In 1942, music in America stopped. It had nothing to do with World War II, either. It was a strike.
The head of the American Federation of Musicians, James Petrillo, ordered all members to stop making any kind of music in response to a growing threat from new technology. Movies with sound had wiped out jobs of cinema piano players. Radio stations were playing records instead of exclusively hiring musicians to perform live. Jukeboxes made recorded music available on-demand in bars and restaurants across the continent, threatening the viability of live gigs.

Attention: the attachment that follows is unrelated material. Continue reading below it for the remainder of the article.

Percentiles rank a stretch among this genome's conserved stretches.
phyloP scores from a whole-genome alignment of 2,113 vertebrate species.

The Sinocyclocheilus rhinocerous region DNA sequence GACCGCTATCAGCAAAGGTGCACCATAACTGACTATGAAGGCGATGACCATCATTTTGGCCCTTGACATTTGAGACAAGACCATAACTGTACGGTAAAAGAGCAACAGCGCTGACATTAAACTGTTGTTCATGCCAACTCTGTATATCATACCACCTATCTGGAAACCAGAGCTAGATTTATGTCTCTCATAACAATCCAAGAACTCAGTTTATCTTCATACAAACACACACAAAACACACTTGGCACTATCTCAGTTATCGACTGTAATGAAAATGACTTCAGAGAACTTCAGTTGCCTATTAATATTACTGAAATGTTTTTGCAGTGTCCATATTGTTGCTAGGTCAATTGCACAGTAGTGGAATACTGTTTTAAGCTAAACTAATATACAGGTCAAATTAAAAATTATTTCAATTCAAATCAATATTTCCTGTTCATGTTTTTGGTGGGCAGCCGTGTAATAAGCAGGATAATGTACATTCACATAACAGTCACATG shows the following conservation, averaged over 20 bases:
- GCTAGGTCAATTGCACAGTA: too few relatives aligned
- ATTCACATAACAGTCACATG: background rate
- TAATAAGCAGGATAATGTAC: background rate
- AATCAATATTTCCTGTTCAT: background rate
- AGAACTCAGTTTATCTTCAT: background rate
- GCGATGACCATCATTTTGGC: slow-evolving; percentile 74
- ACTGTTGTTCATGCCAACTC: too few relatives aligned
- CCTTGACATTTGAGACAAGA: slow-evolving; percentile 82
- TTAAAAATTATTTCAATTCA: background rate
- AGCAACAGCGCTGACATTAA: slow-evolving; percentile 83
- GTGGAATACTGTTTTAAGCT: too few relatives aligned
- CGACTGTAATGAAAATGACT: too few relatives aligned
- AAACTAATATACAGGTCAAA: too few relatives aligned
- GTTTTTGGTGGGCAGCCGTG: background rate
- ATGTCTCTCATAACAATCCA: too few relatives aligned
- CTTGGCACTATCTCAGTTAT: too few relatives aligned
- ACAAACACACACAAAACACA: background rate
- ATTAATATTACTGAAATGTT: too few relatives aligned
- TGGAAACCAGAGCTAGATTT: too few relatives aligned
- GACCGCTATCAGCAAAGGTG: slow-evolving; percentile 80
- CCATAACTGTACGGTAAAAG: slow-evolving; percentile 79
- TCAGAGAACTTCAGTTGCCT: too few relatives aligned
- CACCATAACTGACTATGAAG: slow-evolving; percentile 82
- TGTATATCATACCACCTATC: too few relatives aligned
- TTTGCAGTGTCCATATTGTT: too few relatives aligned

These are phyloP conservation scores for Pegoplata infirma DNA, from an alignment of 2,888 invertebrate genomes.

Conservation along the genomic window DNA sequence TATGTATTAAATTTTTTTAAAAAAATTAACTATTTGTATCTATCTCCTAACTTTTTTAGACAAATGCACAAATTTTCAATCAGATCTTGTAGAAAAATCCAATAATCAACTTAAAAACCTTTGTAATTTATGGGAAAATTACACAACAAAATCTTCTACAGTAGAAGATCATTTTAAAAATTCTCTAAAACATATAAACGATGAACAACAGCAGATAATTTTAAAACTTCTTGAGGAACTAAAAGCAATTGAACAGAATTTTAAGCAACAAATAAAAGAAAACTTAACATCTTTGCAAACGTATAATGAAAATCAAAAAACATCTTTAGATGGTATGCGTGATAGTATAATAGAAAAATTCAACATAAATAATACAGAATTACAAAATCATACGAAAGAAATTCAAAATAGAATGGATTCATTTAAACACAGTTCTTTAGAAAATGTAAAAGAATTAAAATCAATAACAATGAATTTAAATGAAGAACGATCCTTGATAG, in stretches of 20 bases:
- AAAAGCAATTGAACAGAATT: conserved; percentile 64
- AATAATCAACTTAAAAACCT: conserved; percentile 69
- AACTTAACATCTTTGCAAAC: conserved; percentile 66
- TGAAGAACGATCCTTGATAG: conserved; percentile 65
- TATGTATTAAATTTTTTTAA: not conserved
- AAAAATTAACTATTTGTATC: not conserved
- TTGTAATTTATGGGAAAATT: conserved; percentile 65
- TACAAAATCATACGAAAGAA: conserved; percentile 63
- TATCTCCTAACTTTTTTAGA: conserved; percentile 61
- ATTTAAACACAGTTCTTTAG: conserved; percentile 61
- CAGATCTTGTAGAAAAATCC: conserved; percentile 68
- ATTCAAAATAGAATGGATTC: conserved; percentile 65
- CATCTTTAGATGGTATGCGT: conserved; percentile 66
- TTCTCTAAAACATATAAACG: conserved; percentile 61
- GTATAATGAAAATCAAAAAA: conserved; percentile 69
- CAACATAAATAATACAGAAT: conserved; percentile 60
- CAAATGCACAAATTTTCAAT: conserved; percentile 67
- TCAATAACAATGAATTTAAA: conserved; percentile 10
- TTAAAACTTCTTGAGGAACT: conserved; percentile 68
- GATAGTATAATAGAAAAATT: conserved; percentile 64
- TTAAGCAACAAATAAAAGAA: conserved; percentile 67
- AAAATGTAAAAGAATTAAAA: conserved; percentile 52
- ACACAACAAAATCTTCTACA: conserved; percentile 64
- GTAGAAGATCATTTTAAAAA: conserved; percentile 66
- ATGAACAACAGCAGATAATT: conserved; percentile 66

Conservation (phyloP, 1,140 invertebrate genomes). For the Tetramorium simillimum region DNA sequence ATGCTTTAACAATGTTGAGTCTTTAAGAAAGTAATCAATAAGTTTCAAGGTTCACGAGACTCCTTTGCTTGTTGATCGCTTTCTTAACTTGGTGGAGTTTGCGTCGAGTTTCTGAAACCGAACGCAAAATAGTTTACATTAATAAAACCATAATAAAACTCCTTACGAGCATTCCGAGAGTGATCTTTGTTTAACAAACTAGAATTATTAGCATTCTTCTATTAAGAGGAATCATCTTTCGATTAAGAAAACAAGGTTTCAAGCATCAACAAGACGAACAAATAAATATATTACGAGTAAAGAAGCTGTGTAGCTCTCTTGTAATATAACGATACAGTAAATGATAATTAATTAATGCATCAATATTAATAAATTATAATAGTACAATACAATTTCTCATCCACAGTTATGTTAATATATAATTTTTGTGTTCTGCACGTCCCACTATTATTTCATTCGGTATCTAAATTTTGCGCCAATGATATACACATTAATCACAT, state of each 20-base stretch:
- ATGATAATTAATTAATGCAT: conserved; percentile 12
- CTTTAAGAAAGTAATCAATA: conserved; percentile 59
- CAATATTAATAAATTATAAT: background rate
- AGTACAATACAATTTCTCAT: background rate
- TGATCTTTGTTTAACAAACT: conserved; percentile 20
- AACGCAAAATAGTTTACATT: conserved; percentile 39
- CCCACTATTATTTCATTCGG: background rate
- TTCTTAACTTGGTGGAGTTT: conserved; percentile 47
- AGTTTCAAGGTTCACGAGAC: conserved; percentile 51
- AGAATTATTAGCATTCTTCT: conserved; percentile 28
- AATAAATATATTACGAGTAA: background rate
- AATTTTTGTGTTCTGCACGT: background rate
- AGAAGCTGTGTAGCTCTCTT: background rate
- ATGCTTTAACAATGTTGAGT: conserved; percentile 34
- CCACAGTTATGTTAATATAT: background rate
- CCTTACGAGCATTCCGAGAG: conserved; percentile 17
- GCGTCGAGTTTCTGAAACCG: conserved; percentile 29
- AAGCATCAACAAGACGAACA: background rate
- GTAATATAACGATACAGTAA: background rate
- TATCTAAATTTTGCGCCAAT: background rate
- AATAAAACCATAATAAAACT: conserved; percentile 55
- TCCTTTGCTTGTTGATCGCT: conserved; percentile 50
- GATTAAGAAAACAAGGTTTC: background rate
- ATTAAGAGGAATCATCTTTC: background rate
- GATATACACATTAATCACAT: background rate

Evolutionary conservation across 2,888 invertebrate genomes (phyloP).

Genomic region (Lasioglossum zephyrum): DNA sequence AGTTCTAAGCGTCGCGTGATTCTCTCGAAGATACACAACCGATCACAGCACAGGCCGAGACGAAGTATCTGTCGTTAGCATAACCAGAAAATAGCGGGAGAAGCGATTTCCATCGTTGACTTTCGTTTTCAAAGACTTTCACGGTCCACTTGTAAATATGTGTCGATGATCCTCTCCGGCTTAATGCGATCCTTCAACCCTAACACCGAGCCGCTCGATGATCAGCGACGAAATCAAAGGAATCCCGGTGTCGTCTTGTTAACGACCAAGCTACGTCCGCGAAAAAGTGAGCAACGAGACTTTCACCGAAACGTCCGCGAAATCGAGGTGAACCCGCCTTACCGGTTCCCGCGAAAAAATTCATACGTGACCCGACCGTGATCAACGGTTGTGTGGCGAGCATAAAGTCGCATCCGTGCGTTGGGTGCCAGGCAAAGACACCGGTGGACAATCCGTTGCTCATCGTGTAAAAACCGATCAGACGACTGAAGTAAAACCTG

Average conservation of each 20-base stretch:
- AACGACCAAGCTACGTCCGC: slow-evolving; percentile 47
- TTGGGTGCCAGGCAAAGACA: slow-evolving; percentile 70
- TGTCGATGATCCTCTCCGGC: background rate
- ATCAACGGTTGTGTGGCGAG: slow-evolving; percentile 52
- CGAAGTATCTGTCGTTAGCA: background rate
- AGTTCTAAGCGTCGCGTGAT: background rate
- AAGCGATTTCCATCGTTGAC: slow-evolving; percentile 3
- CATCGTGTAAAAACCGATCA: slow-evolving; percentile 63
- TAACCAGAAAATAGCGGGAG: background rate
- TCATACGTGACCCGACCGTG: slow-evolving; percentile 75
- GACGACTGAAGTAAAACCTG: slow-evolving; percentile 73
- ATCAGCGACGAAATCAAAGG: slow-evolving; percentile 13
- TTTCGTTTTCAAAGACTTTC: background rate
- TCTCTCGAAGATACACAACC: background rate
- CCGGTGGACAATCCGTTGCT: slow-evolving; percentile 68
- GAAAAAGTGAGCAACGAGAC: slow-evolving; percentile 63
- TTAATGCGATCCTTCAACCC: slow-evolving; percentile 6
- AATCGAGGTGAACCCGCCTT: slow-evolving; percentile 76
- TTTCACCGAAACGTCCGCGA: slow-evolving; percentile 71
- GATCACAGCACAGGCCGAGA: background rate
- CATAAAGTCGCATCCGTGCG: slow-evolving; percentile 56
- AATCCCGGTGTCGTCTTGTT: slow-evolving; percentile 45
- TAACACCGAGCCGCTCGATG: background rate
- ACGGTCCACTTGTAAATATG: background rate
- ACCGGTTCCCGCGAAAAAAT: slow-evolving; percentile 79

For two years, union members were forbidden to enter a recording studio until the question of royalties was worked out. The only new music Americans heard during that time was material important from Europe and, strangely, acapella versions of songs because the strike action didn’t include singers.
Why? Because they weren’t considered actual musicians. More next time.